Patients and parents need to be told that if the epinephrine is given then they must go to the nearest hospital as soon as possible for evaluation. Second injectors are also sometimes recommended as the epinephrine wears off in about 20 minutes and this may not be enough time for the patient to have gotten to the hospital yet. The second epinephrine injection can therefore be given enroute.

    Parents should be educated to CONSTANTLY read all labels and ask about food preparation at restaurants, schools and other non-home locations.
    Label reading is extremely important as ingredients and preparation may have changed from the last time the food was ingested.
    Generic and brand name products may be prepared differently so every label must be checked.
    Patients and parents should be educated that if they are in doubt about a food, the entire food and anything it came in contact with should be avoided (see the yogurt incident above).

    Peanut allergies are highly genetic with a child have 7 times greater risk of being allergic if his/her parent or sibling has a peanut allergy. In monozygotic twins there is a 64% likelihood of peanut allergy if the other twin has the problem.
    Genetics does not account for all of the reasons for food allergy and it may be multi-factorial. There are several hypotheses for food allergies which include dual-allergens, antioxidants, dietary fat, vitamin D, and general hygiene.

    Learning Point
    The prevalence of food allergies depends on the definition and location internationally. Some are regional allergies such as mustard allergy in France or royal jelly allergy in Hong Kong.
    A recent metaanalysis of international studies showed there is a large difference between self-reported and challenge-proven prevalence.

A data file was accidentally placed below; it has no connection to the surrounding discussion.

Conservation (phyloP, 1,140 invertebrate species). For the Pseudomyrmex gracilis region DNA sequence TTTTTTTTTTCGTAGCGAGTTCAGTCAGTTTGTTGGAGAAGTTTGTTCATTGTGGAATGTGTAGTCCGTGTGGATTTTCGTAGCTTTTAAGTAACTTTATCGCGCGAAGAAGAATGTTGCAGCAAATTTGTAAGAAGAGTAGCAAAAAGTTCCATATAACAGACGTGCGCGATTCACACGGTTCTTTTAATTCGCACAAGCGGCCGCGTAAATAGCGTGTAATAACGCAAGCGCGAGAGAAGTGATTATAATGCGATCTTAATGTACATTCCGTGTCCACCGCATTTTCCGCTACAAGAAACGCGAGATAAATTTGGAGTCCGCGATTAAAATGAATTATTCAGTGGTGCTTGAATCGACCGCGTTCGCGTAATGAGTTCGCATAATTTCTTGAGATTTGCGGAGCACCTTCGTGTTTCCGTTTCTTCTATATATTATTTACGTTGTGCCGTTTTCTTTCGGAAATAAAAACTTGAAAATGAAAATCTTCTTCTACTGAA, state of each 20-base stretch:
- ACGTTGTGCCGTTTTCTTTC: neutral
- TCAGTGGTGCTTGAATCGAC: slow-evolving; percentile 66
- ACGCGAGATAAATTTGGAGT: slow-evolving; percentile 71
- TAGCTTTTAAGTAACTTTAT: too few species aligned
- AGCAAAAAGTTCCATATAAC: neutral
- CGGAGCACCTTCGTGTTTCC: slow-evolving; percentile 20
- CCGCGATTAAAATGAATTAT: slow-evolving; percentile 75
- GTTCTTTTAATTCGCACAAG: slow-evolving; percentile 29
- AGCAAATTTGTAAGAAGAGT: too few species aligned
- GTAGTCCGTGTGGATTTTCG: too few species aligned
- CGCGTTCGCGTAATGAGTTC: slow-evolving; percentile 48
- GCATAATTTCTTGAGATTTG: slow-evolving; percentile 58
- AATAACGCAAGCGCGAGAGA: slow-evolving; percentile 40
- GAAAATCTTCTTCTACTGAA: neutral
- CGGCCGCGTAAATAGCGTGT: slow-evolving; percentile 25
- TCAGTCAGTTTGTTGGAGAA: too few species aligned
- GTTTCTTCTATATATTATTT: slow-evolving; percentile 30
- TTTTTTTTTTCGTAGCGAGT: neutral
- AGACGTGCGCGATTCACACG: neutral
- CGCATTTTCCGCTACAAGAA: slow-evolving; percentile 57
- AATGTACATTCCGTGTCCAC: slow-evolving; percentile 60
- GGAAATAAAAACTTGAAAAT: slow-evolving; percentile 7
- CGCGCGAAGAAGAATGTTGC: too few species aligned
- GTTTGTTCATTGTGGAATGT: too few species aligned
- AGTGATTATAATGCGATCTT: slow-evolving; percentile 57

Prevelence of food allergies. All numbers are percentages.

    Food		Self reported	Challenge-proven
    Milk		1.2-17		0-3
    Egg		0.2-7		0-1.7
    Peanut		0-2		0.2-1.6
    Any food 	3-35		1-10.8
    

    Overall, egg and milk are the most common food allergies.
    In children, egg, milk, soy, wheat and peanut allergies predominate.
    In adults, crustaceans, tree nuts, peanuts and fish predominate.

    Questions for Further Discussion
    1. How can children with severe food allergies be accommodated in the lunch room at school?
    2. How can airplane flights be made safer for patients with severe food allergies?
    3. Up to what age can exclusive breast feeding prevent or delay atopic dermatitis, cow milk allergy and wheezing?

    Related Cases

    To Learn More
    To view pediatric review articles on this topic from the past year check PubMed.

    Evidence-based medicine information on this topic can be found at the National Guideline Clearinghouse and the Cochrane Database of Systematic Reviews.

    Information prescriptions for patients can be found at MedlinePlus for these topics: Allergy and Food Allergy and at Pediatric Common Questions, Quick Answers for this topic: Milk Allergy

    .

    To view current news articles on this topic check Google News.

    To view images related to this topic check Google Images.

    Rona RJ, Keil T, Summers C, Gislason D, Zuidmeer L, Sodergren E, Sigurdardottir ST, Lindner T, Goldhahn K, Dahlstrom J, McBride D, Madsen C.

    The prevalence of food allergy: a meta-analysis.
    J Allergy Clin Immunol. 2007 Sep;120(3):638-46.

    Kurowski K, Boxer RW.
    Food allergies: detection and management.
    Am Fam Physician. 2008 Jun 15;77(12):1678-86.

    Lack G.
    Epidemiologic risks for food allergy.
    J Allergy Clin Immunol. 2008 Jun;121(6):1331-6.

    Zuidmeer L, Goldhahn K, Rona RJ, Gislason D, Madsen C, Summers C, Sodergren E, Dahlstrom J, Lindner T, Sigurdardottir ST, McBride D, Keil T.